In the TV mini-series Tin Man, the evil witch tried to freeze the motion of the heavenly bodies, so as to lock Oz under a permanent eclipse. The famous fairytale ending, in which the characters all live happily ever after, suggests an existence of unending bliss. DSotM ends with what sounds like an unending night; moreover, this state of endless night is a state of disorder, as only that which is under the sun is ordered. The great irony here is that Dorothy and Scarecrow are freeing Tin Man from this existence where time has stopped at a moment of supreme darkness, just as we hear these final tragic lyrics of the album. See also note in Part II for these same lyrics.)

-Heartbeat (faint): Dorothy raps on tin man's hollow chest to learn he has no heart (see above note)
-There is no dark side of the moon really: Tin Man shaking his head


Intermission:

Tin Man does "If I Only Had A Brain" sequence; others invite Tin Man to come with them to see wizard to get a heart; witch appears with a warning; then the famous "lions, tigers and bears" sequence

(You can go straight to Part II, once this intermission begins, or you can just continue to watch, with the volume still muted, or turned up. For those who would prefer a music track for this intermission, I have a couple of suggestions. Christopher Graham has suggested Nirvana's "Heart-Shaped Box". Chris says: "The best place to start it is right after the Tinman finishes saying "I hear a beat... how sweet" during his "If I Only Had a Heart" ... This produces a couple good tempo matches and also changes moods along with the changes in the movie ... The song also continues some of the themes during the rest of the movie, as whimsical fantasy clashes ironically with tragic music."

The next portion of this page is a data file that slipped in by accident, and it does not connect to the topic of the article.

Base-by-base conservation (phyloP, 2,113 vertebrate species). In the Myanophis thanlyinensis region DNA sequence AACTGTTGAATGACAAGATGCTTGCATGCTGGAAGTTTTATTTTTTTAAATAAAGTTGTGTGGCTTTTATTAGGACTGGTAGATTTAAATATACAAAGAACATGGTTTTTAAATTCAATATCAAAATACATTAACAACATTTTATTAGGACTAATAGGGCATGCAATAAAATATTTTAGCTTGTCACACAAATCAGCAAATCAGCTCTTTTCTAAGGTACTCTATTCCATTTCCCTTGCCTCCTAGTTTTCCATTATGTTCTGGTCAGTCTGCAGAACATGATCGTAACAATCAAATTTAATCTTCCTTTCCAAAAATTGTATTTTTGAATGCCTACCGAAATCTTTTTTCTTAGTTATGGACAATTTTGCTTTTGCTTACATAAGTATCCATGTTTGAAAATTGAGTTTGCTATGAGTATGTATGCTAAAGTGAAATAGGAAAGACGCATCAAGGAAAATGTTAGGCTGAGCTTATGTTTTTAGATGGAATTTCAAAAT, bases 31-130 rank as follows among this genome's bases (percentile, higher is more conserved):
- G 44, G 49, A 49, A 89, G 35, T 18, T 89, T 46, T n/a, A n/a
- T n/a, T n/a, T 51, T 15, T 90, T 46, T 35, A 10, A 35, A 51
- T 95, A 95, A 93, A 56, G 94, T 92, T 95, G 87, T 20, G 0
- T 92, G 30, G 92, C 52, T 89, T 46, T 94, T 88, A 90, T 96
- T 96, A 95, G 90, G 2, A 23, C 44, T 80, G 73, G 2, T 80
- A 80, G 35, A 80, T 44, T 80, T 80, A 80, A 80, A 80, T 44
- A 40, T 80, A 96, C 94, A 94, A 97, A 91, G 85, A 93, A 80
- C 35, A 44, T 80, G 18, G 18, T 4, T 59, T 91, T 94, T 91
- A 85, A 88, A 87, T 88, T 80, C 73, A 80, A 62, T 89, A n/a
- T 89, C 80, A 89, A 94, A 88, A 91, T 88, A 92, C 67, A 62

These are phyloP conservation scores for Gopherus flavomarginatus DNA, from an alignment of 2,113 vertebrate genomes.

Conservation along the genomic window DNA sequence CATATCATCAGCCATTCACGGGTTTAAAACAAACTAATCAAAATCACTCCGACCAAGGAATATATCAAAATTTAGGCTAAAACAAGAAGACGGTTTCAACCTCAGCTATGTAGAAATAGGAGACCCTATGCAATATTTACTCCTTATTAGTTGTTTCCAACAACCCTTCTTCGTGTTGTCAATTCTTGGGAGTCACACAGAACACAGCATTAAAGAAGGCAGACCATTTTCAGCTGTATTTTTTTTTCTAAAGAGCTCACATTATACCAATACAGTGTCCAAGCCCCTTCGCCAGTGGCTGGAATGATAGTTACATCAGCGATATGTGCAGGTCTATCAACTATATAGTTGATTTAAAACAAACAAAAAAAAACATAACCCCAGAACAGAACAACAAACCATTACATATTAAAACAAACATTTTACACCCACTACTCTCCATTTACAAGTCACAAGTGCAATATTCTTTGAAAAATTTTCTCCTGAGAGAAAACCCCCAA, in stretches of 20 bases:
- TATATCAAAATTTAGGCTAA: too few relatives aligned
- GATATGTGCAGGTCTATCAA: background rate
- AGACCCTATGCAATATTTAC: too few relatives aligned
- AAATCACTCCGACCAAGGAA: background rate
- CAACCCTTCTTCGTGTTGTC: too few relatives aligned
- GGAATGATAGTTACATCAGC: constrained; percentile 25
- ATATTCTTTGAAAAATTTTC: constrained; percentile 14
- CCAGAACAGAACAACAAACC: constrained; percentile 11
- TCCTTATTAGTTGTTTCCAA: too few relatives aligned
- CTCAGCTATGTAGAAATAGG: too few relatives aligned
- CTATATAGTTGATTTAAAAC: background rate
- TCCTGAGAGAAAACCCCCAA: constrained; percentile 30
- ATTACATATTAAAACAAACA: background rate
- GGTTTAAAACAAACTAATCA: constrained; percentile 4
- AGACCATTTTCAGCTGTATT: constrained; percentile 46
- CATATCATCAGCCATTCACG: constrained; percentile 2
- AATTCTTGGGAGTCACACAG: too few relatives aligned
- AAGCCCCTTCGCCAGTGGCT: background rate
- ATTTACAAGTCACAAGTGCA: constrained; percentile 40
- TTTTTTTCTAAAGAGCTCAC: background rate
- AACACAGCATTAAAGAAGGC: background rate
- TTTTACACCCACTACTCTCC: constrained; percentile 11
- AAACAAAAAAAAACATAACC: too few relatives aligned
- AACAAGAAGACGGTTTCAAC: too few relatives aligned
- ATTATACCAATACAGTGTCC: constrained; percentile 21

Myself, I am going to suggest "American Pie" by Don McLean, as an alternative score for this intermission, simply because it is more consistent with the allegory I've been developing around DSotR, as the contrasting of the fairytale and the tragedy. This song relates one of the more tragic events in the history of Rock music. It describes Buddy Holly, Ritchie Valens and the Big Bopper as the "father, son and holy ghost" of Rock & Roll. The song begins with McLean as a paperboy back in 1959, when he gets news of the death of this trinity, after a fatal plane crash. McLean is making a play on the "God is Dead" movement, with this reference to the death the "holy trinity of Rock & Roll", and the direction Rock music took after the deaths of these music pioneers. McLean is obviously not a Space Rock fan ... There we were all in one place /The generation lost in space ..., and he also seems to be laying claim to Rock & Roll as an American genre of music ... Bye bye Miss American pie ... so it may be a bit ironic playing this song alongside Pink Floyd. Nevertheless, it worked so well with my allegory and everything, I could almost swear it was synchronicity. In my allegory, Tin Man would represent a certain scientific mind-set, which became dismissive of things for which science had no explanation, and it is this scientific mind-set that is closely associated with the God is Dead movement.
  Since McLean's song is a bit longer than this intermission, you'll have to back the movie up a bit. First, open a second tab in your browser, and then paste the address from this link: The Wizard of Oz in the address bar. Skip ahead about 40 minutes, and then pause the movie at 40 min. 40 sec. Leave this tab open, but go back to your original tab, and open this link on Youtube: Don McLean's American Pie. There should be an advertisement before the song starts, but this will give you time to finish setting up. Again, leave this tab open, but go back to the tab where the movie is running. As soon as you hear the song start, unpause the movie, and you should be able to watch this part of the movie, with "American Pie" coming in over your sound system.)

Proceed to Annotated List: Dark Side of the Rainbow Part II